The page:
Art is in her DNA
By Kristen Torres | Student reporter
If you’ve ventured into the Quinlan Life Sciences Building recently, you may have noticed 14 oil paintings surrounded by LED lights—all designed by Loyola biology professor Hunter Cole, PhD.
Cole, who has a doctorate in genetics, is also an accomplished artist whose work has appeared in galleries around the world. By mixing her love of art with her background in biology, she’s transforming the way people see science.
Here, she talks about blending her two passions, how a trip to Paris inspired her to become a painter, and why art can give students a different perspective on science.
How did you come to mold together your love for art and biology?
My mother was a very artistic person; she played the flute and the piano. She was also into drawing and poetry. We had some of her art framed and hung up around the house. My father also took me to art and science museums all the time growing up in San Francisco. So I was surrounded by art and science when I was younger.
Still, most people focus on one discipline.
I’m an artist—I need to create art. Even during my undergraduate work in plant genetics, I was always drawing and taking pictures. I became more serious about art during graduate school, because scientific research and lab work can be frustrating. I also traveled to Paris, and seeing all those original pieces of artwork on display made me think that I could turn my doodles into actual paintings. I came back inspired to combine art and science. And now I use art as an avenue to teach students about science.
Tell us a little bit about your experience teaching Liberal Arts Biology.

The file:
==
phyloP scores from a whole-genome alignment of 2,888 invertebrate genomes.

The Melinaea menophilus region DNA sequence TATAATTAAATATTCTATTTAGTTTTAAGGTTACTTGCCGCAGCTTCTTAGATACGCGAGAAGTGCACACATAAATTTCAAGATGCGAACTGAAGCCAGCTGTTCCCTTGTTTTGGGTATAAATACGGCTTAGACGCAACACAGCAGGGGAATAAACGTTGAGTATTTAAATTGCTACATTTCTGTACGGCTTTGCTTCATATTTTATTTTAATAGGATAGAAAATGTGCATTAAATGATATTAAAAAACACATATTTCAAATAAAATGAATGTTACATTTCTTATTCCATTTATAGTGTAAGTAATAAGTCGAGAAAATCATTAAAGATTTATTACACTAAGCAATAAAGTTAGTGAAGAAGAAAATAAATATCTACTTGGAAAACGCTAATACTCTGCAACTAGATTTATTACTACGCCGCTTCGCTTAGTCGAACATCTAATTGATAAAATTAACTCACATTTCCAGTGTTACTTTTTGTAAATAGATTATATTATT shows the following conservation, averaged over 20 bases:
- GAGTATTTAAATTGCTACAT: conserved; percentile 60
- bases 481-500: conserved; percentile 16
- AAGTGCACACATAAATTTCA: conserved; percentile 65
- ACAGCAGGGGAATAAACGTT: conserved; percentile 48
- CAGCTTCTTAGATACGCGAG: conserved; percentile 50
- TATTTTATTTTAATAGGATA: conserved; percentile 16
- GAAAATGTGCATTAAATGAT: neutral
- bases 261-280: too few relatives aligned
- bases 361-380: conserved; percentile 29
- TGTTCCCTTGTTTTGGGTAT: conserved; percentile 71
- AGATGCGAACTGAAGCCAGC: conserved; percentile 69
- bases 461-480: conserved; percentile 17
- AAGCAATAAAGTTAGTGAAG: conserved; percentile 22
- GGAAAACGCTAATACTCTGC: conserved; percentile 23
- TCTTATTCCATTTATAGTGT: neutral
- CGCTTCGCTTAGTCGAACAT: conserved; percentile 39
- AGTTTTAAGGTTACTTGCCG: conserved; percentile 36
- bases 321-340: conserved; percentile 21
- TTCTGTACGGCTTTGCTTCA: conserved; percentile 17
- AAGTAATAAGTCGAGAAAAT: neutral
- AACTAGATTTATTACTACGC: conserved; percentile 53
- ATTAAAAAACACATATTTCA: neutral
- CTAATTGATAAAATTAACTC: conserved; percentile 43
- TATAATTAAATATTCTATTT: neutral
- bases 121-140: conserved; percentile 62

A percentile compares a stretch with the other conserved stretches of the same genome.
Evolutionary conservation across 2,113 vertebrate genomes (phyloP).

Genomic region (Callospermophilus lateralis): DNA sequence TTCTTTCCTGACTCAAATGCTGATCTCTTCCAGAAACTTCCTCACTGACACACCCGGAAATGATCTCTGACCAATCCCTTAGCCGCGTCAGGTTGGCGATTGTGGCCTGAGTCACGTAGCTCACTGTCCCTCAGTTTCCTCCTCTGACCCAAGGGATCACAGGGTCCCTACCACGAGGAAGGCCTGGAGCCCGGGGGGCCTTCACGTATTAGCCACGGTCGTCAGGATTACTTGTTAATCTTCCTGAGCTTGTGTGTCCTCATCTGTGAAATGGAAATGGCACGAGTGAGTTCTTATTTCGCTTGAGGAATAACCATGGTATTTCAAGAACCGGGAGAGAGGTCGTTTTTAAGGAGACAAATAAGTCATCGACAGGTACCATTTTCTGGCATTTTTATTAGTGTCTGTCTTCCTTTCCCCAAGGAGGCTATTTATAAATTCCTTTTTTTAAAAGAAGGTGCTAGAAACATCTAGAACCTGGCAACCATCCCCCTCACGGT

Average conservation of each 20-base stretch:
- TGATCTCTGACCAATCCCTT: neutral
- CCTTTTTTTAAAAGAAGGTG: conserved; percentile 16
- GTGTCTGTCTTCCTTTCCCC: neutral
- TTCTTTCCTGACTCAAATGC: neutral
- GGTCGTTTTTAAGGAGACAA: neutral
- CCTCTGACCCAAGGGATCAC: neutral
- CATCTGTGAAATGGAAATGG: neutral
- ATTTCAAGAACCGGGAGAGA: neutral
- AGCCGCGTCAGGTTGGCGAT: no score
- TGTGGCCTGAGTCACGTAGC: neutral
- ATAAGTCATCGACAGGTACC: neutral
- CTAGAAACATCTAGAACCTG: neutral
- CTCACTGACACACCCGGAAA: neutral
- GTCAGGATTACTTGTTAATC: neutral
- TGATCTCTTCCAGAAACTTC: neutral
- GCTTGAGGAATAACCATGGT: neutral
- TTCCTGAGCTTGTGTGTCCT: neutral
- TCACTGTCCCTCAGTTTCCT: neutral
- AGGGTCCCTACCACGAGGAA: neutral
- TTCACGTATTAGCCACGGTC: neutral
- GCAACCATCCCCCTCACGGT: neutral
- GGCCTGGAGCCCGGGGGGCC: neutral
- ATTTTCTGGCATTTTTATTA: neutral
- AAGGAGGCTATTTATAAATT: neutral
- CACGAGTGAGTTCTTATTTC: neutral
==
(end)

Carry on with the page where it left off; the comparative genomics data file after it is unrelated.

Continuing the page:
I teach the genetics labs, along with Liberal Arts Biology—a course I created while teaching at the University of Wisconsin-Parkside. My department chair at the time asked me if I could teach any course, what would it be, and thus came Liberal Arts Biology. I brought the course to Loyola and began teaching it in 2005. It brings together biology subject matter with art as a medium of exploration.
What does a student have to gain from taking this course?
We cover several topics, from molecular biology to human anatomy, and students can do all sorts of things. They can look at microorganisms, use DNA as an artistic medium, even create music based on DNA sequence. It’s a Core Curriculum course for non-science majors, but I still get plenty of biology students in my classroom. It gives them a different perspective and let’s them see things that can be done with science beyond just analyzing a set of questions. Looking at it from an artistic perspective, you’re able to come up with different solutions for how organic things actually work.
What other projects are you working on?
I’m in the middle of putting together an art installation that will raise awareness about endometriosis—a disorder in which tissue that normally lines the uterus grows outside the uterus. I filmed endometriosis cells growing and dying, and I’m overlaying that footage with interviews I took of women talking about their experience with the condition. I filmed subjects in Chicago and in Australia, so there’s a worldwide component in the work. I have endometriosis, and I had myself filmed discussing my experience.